Colleges Should Help Students Apply for SNAP: Education Department
Editor & Writer
Editor & Writer
- Expanded student eligibility for SNAP benefits is set to end in June following the expiration of the United States' public health emergency.
- Students who attend college at least half time are eligible for SNAP under specific exemptions, according to the U.S. Department of Agriculture's Food and Nutrition Service.
- Colleges should increase outreach to ensure eligible students keep their benefits, according to U.S. Department of Education guidance.
With expanded student food assistance eligibility set to end soon after the United States' public health emergency expires this spring, the Department of Education (ED) is asking colleges to step up outreach to ensure eligible students stay with the program.
Students who attend college at least half time are eligible for SNAP under specific exemptions, according to the Food and Nutrition Service, but Congress authorized a pair of temporary new exemptions for college students in 2021, BestColleges previously reported.
Under those exemptions, which are set to expire 30 days after the public health emergency ends May 11, students can qualify for SNAP if they are eligible for state or federal work-study programs, even if they don't participate, and if they have an expected family contribution (EFC) of $0 when applying for financial aid.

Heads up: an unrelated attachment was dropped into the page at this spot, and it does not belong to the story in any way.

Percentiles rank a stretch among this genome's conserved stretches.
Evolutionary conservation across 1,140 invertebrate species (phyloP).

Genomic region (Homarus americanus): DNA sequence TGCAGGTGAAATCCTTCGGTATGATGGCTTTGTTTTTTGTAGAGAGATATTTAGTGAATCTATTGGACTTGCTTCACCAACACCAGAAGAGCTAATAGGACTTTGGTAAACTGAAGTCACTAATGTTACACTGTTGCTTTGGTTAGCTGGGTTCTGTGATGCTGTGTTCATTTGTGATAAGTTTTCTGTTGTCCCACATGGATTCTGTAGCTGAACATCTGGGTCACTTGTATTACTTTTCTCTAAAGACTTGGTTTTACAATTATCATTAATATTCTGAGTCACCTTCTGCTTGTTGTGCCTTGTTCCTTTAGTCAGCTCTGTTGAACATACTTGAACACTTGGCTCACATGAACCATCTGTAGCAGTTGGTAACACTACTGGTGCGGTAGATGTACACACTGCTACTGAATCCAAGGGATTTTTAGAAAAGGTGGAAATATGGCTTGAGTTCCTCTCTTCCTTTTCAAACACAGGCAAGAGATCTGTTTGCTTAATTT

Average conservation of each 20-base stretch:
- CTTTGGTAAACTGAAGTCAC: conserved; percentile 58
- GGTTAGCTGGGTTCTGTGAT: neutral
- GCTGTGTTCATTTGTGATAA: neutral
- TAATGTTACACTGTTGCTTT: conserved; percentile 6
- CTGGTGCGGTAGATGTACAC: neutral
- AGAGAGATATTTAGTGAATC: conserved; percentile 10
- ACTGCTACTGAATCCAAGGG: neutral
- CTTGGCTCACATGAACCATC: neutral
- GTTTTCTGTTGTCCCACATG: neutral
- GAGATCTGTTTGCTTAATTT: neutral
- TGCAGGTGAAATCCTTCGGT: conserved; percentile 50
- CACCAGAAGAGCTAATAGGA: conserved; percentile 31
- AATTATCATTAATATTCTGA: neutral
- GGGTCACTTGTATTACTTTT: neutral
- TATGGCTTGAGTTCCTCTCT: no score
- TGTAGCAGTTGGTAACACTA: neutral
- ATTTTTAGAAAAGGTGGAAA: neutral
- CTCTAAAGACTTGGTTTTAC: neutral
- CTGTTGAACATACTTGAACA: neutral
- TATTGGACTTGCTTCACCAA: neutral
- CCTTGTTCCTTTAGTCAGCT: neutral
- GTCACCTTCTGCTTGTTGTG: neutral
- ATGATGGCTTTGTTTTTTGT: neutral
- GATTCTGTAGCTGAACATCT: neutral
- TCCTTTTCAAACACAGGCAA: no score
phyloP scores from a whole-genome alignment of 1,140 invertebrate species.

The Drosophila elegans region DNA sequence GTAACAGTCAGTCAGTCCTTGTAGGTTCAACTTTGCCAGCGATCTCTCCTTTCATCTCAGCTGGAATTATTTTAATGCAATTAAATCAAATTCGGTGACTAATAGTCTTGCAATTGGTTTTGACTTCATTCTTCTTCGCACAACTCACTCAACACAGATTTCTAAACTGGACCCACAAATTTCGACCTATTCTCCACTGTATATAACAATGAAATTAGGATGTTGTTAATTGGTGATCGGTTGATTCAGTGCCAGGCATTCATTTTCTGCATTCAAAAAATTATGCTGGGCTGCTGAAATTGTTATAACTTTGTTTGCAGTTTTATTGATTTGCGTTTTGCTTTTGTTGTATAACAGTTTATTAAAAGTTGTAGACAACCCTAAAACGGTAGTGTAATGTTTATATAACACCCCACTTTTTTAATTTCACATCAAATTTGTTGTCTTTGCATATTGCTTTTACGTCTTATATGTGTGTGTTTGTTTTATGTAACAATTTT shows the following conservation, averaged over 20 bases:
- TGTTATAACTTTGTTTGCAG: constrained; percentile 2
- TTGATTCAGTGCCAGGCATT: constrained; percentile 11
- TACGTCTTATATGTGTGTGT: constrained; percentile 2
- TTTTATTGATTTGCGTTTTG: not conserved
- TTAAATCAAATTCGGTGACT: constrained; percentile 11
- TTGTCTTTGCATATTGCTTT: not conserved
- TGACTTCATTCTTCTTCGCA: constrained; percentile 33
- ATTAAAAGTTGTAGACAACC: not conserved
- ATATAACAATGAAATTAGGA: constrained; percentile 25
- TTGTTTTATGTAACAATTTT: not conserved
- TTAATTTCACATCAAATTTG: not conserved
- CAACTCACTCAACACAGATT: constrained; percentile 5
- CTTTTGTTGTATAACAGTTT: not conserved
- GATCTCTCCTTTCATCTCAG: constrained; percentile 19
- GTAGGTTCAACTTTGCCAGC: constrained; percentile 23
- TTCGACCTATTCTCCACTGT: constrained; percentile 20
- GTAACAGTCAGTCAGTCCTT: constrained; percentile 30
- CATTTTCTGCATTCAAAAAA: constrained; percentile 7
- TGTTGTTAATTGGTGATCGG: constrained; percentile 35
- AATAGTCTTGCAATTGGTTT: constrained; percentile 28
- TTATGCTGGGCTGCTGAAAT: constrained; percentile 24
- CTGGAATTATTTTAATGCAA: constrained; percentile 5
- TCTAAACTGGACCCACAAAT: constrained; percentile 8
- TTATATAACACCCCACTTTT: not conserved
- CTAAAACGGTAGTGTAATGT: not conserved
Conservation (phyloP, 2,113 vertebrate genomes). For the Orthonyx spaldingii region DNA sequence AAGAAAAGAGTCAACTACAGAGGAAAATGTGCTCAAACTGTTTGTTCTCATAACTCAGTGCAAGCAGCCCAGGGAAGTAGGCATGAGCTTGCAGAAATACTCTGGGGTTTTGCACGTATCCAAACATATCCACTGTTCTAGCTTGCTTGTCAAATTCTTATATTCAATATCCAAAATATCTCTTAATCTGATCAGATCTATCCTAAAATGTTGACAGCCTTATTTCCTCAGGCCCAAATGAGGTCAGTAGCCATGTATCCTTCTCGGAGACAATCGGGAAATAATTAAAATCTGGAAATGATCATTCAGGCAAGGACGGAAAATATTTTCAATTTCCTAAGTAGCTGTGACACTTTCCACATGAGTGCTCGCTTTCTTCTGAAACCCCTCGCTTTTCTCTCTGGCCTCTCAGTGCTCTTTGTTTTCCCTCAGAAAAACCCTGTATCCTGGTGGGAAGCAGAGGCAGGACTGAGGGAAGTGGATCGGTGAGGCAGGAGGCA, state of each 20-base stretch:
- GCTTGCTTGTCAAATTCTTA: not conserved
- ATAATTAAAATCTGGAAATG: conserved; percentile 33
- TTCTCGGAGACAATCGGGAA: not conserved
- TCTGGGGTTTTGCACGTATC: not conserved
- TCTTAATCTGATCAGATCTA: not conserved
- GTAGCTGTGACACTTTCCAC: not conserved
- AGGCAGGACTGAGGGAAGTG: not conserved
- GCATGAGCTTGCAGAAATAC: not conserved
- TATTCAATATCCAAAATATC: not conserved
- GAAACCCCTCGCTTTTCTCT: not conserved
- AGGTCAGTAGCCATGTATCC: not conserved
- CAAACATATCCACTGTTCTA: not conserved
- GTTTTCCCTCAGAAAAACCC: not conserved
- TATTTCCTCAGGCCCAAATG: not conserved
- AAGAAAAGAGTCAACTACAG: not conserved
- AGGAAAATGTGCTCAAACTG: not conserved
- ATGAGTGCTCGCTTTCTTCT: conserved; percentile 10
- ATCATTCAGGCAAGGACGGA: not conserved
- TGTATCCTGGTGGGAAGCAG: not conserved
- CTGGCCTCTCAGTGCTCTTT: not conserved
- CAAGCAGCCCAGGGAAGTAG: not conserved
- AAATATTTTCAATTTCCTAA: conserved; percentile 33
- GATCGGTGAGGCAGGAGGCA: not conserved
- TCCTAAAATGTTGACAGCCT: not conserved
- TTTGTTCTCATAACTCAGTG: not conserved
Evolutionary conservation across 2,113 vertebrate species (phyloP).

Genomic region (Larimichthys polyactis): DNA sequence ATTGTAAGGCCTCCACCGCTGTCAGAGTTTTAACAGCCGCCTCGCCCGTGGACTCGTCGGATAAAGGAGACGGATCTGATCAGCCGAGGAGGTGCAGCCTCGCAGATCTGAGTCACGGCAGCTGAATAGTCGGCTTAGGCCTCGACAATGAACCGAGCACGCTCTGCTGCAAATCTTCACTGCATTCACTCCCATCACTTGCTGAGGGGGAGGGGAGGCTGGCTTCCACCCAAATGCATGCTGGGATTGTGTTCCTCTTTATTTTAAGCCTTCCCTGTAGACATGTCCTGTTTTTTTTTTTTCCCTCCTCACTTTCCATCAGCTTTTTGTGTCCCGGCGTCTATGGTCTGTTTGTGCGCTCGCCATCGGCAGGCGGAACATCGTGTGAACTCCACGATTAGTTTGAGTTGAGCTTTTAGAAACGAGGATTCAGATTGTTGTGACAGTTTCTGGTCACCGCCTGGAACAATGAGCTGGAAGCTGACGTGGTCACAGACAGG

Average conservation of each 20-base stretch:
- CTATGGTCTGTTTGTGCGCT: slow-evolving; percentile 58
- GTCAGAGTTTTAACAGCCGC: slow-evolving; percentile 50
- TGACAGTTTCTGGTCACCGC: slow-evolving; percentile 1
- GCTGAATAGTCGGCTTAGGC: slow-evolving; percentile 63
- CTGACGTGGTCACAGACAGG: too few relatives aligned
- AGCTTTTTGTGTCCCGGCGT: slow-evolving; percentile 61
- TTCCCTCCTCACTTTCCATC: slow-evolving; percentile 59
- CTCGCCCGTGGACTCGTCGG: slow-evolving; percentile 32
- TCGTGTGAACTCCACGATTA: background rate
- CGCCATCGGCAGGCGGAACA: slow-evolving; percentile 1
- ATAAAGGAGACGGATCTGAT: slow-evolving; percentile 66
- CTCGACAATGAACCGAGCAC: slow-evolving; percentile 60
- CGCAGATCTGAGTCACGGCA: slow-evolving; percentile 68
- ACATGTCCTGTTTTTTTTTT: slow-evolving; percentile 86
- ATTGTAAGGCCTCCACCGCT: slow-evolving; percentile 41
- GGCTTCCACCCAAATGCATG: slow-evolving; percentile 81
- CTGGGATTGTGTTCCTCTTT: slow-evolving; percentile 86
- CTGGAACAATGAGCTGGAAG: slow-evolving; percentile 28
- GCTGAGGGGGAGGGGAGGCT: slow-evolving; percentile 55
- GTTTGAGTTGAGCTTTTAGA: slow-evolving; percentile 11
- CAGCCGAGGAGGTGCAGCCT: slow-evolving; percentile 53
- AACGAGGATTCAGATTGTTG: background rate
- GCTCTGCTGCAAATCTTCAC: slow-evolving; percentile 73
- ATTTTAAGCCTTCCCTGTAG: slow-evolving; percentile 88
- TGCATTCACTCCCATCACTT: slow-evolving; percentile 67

With those emergency exemptions set to end, ED last week issued guidance that colleges "should conduct immediate and targeted outreach to their students enrolled at least half-time who are either eligible for work study or have an EFC of 0 and provide them with information about SNAP and assistance applying."
And although the temporary exemptions end for new applicants after June 9, students might be able to qualify for the program if they apply before then, according to the guidance.
"Students applying for SNAP for the first time may qualify under the temporary exemptions if
they submit their SNAP application to their SNAP State agency on or before June 9, 2023," the guidance reads.
Colleges "should also support students enrolled at least half-time who are already participating in SNAP to submit a recertification application prior to July 1, 2023, if their SNAP certification period ends in April, May, or June."
State SNAP agencies will use only existing exemptions after those temporarily expanded exemptions end June 9, according to the guidance.
SNAP benefits returned to pre-pandemic levels in March. Emergency allotments allowed households receiving SNAP benefits to receive an additional $95, or "an additional benefit valued up to the maximum benefit for their household size, whichever value is greater," according to the U.S. Department of Agriculture website.
About a third of college students experience food insecurity at some point in their education, Mark Huelsman, director of policy and advocacy at Temple University's Hope Center for College, Community and Justice, previously told BestColleges.
"If students can't afford food or other basic needs, they're far less likely to succeed in school and much more likely to drop out," Huelsman said.